A night of good ol' Arizona pop filled the University of Utah Union ballroom Tuesday night - make that Tempe, Ariz., pop.
The Gin Blossoms, Dead Hot Workshop and the Refreshments are all jewels of the booming Southwestern sound. Though all the bands have their good points, it was the headlining Gin Blossoms that brought the house down.The Blossoms' hourlong set featured hit after hit. Opening with the driving cut "My Car," the band - drummer Phillip Rhodes, bassist Bill Leen, vocalist Robin Wilson and guitarists Scott Johnson and Jesse Valenzuela - woke the mixed audience.
"Thank you and good night," Wilson joked before the band kept the adrenalin rush through another tune.
The mix was crisp. The Gin Blossoms' harmonies and musicality came through loud, clear and in tune. But it was far from boring. The band's energy fed the audience and vice versa. The stage was so low that Leen, Wilson, Johnson and Valenzuela appeared to be stamping on the heads of the front row.
Throughout the night, the Gin Blossoms offered tunes including "Day Job," "Not Only Numb" and "Virginia." And since the band is a bona fide concert draw, for the first time in eight years, the equipment is its own.
"See all these guitars?" an excited Wilson asked. "They're ours and so is all the equipment."
Contagious energy bounced around from one fan to another as the windows fogged over with steam rising from their body heat. In fact, the heat became so intense, Wilson left the stage during one of Johnson's solos to retrieve some water for the front row.
"My Hands Are Tied," the popular "Found Out About You" and "Allison Road" also got the crowd dancing around. The energetic "Hey, Jealousy" is still the fans' reigning favorite. The Gin Blossoms jammed that one out as well as a new hit "Follow You Down" from the new and recent Top 10 album "Congratulations, I'm Sorry."
The encore featured "Competition Smile" and "Mrs. Rita." Johnson and Valenzuela took turns grinding out melodic and emotional leads, while Leen finger-picked the bass line which coincided with Rhodes' frantic and dynamic drumming.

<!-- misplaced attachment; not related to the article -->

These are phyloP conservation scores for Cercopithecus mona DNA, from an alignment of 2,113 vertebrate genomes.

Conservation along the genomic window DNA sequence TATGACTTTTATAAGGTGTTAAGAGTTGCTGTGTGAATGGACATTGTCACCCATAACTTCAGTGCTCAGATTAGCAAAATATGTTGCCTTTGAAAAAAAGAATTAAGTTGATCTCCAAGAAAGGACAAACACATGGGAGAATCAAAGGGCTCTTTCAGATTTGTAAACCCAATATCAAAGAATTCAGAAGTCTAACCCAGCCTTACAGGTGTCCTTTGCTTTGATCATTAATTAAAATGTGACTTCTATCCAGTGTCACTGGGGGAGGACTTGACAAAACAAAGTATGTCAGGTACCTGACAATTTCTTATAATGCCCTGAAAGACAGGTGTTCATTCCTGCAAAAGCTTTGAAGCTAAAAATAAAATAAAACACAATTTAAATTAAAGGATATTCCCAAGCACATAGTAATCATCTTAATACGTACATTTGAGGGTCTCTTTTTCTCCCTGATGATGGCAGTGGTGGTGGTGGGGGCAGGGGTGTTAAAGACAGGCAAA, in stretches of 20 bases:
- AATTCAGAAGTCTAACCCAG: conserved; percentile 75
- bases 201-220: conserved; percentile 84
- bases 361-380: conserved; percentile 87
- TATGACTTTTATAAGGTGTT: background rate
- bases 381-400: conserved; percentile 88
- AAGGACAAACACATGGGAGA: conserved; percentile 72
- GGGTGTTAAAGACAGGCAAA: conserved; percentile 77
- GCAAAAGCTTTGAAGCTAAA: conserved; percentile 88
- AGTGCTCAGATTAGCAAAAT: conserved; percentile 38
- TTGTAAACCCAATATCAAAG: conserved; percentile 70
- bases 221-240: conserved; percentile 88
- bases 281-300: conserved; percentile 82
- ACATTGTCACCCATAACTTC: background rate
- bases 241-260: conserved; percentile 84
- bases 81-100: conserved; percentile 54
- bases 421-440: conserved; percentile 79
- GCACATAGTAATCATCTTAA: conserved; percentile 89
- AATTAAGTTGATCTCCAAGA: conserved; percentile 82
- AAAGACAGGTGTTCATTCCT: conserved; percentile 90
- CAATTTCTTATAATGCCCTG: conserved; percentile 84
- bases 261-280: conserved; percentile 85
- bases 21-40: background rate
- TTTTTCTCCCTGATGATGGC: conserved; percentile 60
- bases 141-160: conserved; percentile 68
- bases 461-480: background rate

And to add more dimension to the arrangements, Rhodes and Valenzuela harmonized backing vocals to highlight Wilson's leads. The Gin Blossoms delivered well and the crowd slammed and body surfed to show appreciation.
The Refreshments, a recent winner in the much-talked-about South By Southwest music competition, kicked off the show with a good tight set that contained the familiar Gin Blossom jangle.
Drummer Paul Naffah, bassist Buddy Edwards and guitarists Roger Clyne (who also sings lead) and Brian Blush, warmed the antsy crowd with straightforward tunes. The band's mix was also clean with little feedback. The Refreshments held its own and paved the way for Dead Hot Workshop.
The Workshop's set, however, wasn't as tight and refreshing as the prior band's list. It was a little long and not as exciting.
But give the band credit. Guitarist/vocalist Brent Babb, guitarist Steve Larson, drummer Curtis Grippe and bassist G. Brian Scott, played all out. But the energy was inconsistent and the audience could feel it. While some songs were greeted with raucous screams and frantic dancing, others were received with haphazard applause and sporadic cheers.
All three bands jingled around with their distinct sounds. While the Gin Blossoms were obviously the crowd's favorites - with its pop rock sound and sometimes far away vocals singing of restlessness and such - Dead Hot Workshop lacked the Blossom's commercialism. But that's good in terms of originality.
The Refreshments is right on target where it should be. If that band keeps plugging itself through gigs such as the one Tuesday night, it will be around for quite a while.